Notes Last-second trip worth it for Vaccaro

By Associated PressJuly 30, 2010, 4:34 am

2010 U.S. Senior OpenSAMMAMISH, Wash. – Walking up the final hole at Sahalee Country Club on Thursday in the U.S. Senior Open, John Vaccaro didn’t really care that he was 10-over par, 15 strokes behind the leader after 18 holes.

What mattered was he was inside the ropes soaking in the polite applause.

“It’s a lifetime achievement,” Vaccaro said. “If I had to rent a jet I would be here.”

His achievement was getting here. Two alternates had to pass up the spot before he got the call, Wednesday at 2:30 p.m. in his office in Albany, N.Y. He had to get to Seattle the next morning for an 8:45 a.m. tee time.

“I’m 100 percent all the way,” Vaccaro said. “I got to make my best effort to get my butt out there. How many people get to play in this thing? It’s such an honor.”

He made it to the airport just in time to catch the last flight out, but the plane was delayed for two hours. He reached Chicago at 8:15 p.m., five minutes before his scheduled connection. Fortunately, that was delayed, too.

He arrived in Seattle at 1:30 a.m. and got to his hotel at 3 a.m., but never slept.

During the same time, his younger brother, Joe, was making his way from Sarasota, Fla., to Seattle to serve as his caddie.

“He called me and said, ‘You going?’ I said, ‘Yes, I am.’ It’s emotional, I tell you,” said Joe, eyes tearing up. “This is big for us. We’ve dreamed about this.”

John Vaccaro had to use his 30-year-old Ping irons stored in his garage because his regular clubs are noncompliant. He couldn’t remember the last time he played with the clubs.

He also had never played Sahalee before and had no practice on it. The only thing he could do “just to hit some balls on the range to see how far I could hit the old clubs—and which direction.”

“You’re coming to a USGA event and you’re saying, ‘I’m pulling an old set out of the garage.’ That’s the way it was,” Joe Vaccaro said.

He was paired with Bruce Vaughn, the first-round leader at 4-under 66.

John started fine, with a birdie on his second hole and was even par after five. Then a double-bogey led to his decline. He finished with an 80 and is highly unlikely to make the cut.

“I’m going to soak it all in (Friday),” John Vaccaro added. “I m going to enjoy the heck out of it. I don’t care if I shoot 90 or 70. I just going do my best, hit some good shots and have fun.”


JACKSON AGAIN: For the second year in a row, amateur Tim Jackson found himself in the hunt after day one of the U.S. Senior Open. Jackson fired a 2-under 68, leaving him two shots behind first-day leader Bruce Vaughn.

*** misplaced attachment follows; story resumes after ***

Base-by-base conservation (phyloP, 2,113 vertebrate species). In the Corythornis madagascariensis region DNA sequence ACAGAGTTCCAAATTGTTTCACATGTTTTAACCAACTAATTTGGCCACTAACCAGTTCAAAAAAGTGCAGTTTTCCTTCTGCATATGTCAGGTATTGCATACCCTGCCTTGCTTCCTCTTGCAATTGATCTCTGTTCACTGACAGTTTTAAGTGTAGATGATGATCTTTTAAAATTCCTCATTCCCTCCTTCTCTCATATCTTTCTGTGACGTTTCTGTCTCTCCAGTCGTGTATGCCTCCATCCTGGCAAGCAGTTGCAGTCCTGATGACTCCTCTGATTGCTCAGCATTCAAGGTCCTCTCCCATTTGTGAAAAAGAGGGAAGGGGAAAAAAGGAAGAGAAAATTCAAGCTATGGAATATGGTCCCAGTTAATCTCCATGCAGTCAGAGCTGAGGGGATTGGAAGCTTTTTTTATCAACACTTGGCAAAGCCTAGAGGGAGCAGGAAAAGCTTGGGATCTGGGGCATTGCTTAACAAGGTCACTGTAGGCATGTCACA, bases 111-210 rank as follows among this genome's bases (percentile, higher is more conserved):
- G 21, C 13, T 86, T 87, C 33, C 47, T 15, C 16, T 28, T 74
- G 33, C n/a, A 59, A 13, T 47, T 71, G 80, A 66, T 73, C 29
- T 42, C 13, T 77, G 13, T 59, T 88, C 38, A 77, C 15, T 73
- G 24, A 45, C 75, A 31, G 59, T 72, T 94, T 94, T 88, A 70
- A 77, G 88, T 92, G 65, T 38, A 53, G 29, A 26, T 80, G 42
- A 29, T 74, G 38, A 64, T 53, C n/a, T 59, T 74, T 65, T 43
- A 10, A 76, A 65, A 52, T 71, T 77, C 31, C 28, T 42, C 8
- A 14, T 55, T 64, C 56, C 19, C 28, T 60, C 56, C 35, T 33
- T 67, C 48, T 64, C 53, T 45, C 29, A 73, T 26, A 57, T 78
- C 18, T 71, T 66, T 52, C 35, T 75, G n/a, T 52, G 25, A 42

“My whole golf schedule this year was set around this one week,” Jackson said. “So I know it’s just another event for these guys but for me, this is a big deal for me.”

Jackson kept his ball out of trouble off the tee on the tree-lined course and put himself in good positions most of the day. Jackson only missed one fairway, the par-4 12th hole, when his drive leaked into the trees.

“We didn’t get a signal so I hit a provisional and luckily it was just 2 feet clear of one of those big trees and I could just kind of hit a 4-iron and bleed it down the fairway, kind of down there to get a good number for a wedge,” Jackson said.

He made the putt to save his par and keep him at 2 under.

“It’s really the first good putt I hit all day,” Jackson said. “My speed was sort of off. I was giving the greens a little more credit as far as the speed goes, but that was a big pick me up for sure.”

The Germantown, Tenn., player played in just two amateur events leading up to his second go at the Senior Open.

A year ago, with his son on the bag, Jackson was the surprise co-leader after opening with a 66 at Crooked Stick in Carmel, Ind. He followed it up with a 67 to take the outright lead into the weekend.

“Having some experience before, it doesn’t change anything,” Jackson said. “I’ll be nervous. I’ll be antsy and that’s the way it is.”


CHIP SHOTS: Tom Kite, who shot a 2-over 72, had a flash of brilliance over two holes. He made a 25-foot putt from off the green for par on No. 6, then holed out from 141 yards on the seventh for an eagle. … South Smith withdrew because of a back injury. He was 9 over after 10 holes. … Pat Diesu had the worst round of the day, a 21-over 91.

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McCoy earns medalist honors at Q-School

By Will GrayDecember 11, 2017, 12:30 am

One year after his budding career was derailed by a car accident, Lee McCoy got back on track by earning medalist honors at the final stage of Tour Q-School.